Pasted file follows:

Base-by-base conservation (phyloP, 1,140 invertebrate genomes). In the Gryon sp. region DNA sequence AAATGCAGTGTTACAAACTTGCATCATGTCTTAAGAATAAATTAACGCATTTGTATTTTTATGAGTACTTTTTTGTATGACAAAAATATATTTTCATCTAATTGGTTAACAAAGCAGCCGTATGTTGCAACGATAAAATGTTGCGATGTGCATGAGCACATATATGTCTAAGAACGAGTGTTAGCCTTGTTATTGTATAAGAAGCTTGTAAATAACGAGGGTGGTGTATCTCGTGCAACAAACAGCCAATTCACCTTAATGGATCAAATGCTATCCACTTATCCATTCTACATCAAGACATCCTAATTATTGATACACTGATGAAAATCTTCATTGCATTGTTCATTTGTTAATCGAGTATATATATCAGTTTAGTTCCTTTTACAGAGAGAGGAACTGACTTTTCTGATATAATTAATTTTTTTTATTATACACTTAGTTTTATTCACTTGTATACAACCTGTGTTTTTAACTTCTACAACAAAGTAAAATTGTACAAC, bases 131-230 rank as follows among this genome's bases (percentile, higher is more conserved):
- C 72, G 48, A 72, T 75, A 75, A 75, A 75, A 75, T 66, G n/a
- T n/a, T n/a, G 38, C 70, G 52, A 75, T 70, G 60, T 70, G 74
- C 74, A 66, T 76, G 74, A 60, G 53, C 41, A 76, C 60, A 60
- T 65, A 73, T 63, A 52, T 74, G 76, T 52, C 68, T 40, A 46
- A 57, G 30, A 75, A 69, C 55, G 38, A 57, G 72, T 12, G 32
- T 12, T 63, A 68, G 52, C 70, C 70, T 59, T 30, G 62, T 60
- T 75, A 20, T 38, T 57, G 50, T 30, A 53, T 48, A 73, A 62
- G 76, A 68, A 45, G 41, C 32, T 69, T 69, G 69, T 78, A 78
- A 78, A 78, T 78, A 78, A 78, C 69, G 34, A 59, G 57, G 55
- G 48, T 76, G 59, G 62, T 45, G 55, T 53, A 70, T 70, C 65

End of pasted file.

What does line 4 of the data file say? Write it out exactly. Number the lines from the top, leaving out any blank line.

- C 74, A 66, T 76, G 74, A 60, G 53, C 41, A 76, C 60, A 60